Since I was not able to race the endurance championships, I figured I would race the sprint championships, even though I am not a sprinter. I also had personal issues which have kept me off the bike for a week, so I was going in with cold legs. I signed up for the Men Masters 40+ field and we had a total of five registered. Terrence Chioffi (TC) is from New Jersey, so being from out of state made him ineligible for the championship.
I set myself up on a 50×14 (96.4 gear inch) gearing. For short sprint events this has been serving me well. If I have to go more then three or four laps then I start fatiguing fast. The day started out cloudy, warm, with what felt like ninety percent humidity. The sun did come out by mid morning, reducing the humidity a bit, but sending the temperatures up into the nineties. A slow breeze helped a little bit, but even under the three tents in the infield, it was quite hot.
Race #1: Men Masters 40+: Flying 200m.
I rode my qualifier after the senior men, and the Masters 55+. Most of my field had also gone before me. I was hopeful to get a better time then the last time. I came into the final lap on a faster pace then last time. This would help me get on top of my gear quicker. I did not realize how bumpy the track is up top in turn three and four. In turn two I kept to the top, and as I exited and found my line, I got out of saddle and powered down the back stretch. The two hundred meter line came up fast. I hit it just right of the red sprinter line.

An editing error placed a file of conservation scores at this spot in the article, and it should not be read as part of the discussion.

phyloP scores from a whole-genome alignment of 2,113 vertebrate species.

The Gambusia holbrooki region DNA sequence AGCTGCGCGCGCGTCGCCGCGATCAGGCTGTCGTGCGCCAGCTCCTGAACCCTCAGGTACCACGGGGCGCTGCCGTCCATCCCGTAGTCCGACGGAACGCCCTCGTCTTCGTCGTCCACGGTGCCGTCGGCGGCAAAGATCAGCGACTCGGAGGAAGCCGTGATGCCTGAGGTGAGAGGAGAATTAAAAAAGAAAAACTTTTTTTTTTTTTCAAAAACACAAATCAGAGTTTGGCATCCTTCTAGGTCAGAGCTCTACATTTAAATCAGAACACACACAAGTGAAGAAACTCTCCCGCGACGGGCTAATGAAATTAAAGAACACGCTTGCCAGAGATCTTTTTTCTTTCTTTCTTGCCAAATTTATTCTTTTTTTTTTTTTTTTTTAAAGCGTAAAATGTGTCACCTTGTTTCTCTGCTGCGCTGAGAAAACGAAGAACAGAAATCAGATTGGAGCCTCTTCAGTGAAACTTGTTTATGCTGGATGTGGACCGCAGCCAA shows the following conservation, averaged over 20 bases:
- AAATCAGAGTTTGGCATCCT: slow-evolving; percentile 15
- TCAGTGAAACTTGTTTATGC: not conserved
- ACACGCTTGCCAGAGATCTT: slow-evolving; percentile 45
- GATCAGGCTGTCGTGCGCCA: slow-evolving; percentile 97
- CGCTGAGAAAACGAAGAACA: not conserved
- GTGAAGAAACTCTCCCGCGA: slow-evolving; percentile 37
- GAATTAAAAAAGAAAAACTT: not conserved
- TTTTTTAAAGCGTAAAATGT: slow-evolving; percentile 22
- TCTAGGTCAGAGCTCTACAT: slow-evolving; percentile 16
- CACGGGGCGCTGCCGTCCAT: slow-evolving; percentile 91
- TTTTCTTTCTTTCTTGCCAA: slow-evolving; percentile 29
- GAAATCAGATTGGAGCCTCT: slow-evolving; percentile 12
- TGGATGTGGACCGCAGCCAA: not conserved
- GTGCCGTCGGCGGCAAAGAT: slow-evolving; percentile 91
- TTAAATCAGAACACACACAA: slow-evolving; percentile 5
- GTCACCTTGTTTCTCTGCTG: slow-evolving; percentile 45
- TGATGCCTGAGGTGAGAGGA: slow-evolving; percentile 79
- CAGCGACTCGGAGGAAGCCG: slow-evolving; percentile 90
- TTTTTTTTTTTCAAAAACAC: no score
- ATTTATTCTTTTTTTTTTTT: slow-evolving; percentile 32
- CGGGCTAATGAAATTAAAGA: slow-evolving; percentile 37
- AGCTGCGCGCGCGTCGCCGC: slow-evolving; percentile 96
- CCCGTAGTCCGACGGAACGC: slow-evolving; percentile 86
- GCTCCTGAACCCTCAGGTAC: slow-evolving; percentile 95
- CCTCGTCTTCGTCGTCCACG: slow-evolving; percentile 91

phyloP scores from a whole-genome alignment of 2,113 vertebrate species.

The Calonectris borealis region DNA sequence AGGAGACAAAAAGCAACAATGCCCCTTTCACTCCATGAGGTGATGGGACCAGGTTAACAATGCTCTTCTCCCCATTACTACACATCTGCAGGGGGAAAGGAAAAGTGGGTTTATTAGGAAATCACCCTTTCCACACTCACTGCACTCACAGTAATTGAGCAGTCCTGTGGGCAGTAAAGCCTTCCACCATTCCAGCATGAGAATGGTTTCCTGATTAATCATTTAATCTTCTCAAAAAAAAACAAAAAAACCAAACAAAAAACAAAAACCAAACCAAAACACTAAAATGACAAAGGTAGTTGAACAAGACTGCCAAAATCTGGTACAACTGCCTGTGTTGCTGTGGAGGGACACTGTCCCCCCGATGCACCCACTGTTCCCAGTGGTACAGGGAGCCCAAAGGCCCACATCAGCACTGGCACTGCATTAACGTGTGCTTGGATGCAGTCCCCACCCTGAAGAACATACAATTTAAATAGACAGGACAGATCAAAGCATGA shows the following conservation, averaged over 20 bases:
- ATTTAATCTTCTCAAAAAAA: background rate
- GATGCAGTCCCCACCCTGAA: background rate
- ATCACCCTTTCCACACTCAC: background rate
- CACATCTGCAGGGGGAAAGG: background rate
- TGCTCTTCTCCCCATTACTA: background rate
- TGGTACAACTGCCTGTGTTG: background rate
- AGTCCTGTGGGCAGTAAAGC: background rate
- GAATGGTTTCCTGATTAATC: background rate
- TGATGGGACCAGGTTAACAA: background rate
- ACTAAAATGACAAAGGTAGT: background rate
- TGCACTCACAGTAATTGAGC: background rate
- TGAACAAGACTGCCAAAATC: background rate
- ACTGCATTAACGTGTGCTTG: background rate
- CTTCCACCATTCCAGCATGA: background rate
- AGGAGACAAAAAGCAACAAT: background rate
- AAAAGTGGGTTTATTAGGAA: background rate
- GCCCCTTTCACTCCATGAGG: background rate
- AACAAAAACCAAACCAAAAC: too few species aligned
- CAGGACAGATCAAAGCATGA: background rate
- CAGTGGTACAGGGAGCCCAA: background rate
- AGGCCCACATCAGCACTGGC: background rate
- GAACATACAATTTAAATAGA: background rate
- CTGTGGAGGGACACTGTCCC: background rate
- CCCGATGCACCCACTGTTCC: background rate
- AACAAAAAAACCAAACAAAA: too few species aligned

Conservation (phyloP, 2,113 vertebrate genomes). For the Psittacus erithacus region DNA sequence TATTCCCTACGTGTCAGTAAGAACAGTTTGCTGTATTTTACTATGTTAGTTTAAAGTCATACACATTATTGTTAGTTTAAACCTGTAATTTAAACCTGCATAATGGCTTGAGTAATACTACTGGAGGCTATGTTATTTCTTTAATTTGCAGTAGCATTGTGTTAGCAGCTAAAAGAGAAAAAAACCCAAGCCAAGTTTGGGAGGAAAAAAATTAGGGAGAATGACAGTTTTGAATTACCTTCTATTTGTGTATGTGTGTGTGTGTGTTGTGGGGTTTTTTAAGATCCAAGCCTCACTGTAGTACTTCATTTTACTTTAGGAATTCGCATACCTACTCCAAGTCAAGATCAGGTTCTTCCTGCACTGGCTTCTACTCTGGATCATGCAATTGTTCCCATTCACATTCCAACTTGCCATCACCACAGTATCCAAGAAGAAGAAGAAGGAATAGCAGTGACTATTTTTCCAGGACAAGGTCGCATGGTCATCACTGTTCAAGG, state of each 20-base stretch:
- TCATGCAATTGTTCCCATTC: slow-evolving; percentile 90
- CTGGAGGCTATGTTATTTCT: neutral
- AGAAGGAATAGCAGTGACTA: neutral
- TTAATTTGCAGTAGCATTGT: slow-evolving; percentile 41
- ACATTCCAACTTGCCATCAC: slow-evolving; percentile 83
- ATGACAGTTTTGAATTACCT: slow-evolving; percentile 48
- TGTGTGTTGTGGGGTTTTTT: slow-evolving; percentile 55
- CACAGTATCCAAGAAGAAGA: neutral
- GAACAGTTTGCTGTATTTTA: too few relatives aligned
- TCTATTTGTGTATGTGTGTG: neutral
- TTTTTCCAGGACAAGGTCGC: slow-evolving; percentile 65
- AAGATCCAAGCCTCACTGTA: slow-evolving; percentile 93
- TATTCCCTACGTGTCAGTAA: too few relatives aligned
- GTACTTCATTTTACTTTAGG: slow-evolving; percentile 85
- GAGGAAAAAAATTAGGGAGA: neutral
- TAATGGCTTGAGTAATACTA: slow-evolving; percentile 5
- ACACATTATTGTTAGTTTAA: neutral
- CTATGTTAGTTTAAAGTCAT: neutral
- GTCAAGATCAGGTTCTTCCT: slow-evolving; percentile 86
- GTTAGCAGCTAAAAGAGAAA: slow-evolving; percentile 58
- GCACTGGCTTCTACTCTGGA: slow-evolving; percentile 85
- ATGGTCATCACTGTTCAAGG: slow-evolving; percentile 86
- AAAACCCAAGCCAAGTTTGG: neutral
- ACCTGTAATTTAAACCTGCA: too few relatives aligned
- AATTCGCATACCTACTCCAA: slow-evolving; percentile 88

Entering turn three, I dropped into the sprinters lane for the added acceleration from that last bit of track drop. I held onto the bike for dear life as turn three and four are very bumpy, and with the disc wheel and tri-spoke front providing a stiffer ride, it is easy to get bumped out. In the end, I posted a time of 13.28 seconds, 0.08 seconds slower then my last time of 13.20. I was not happy with that, and I think that time put me at the bottom of the masters field.
Race # 2: 1 Kilometer Individual Time Trial.
I was the last person to get to the back of the track to race my Kilo. While waiting in line, Nick Gershberg crashed on his first lap coming out of turn four. Luckily he just scraped him self up and received some abrasions and bruises. This ended his day.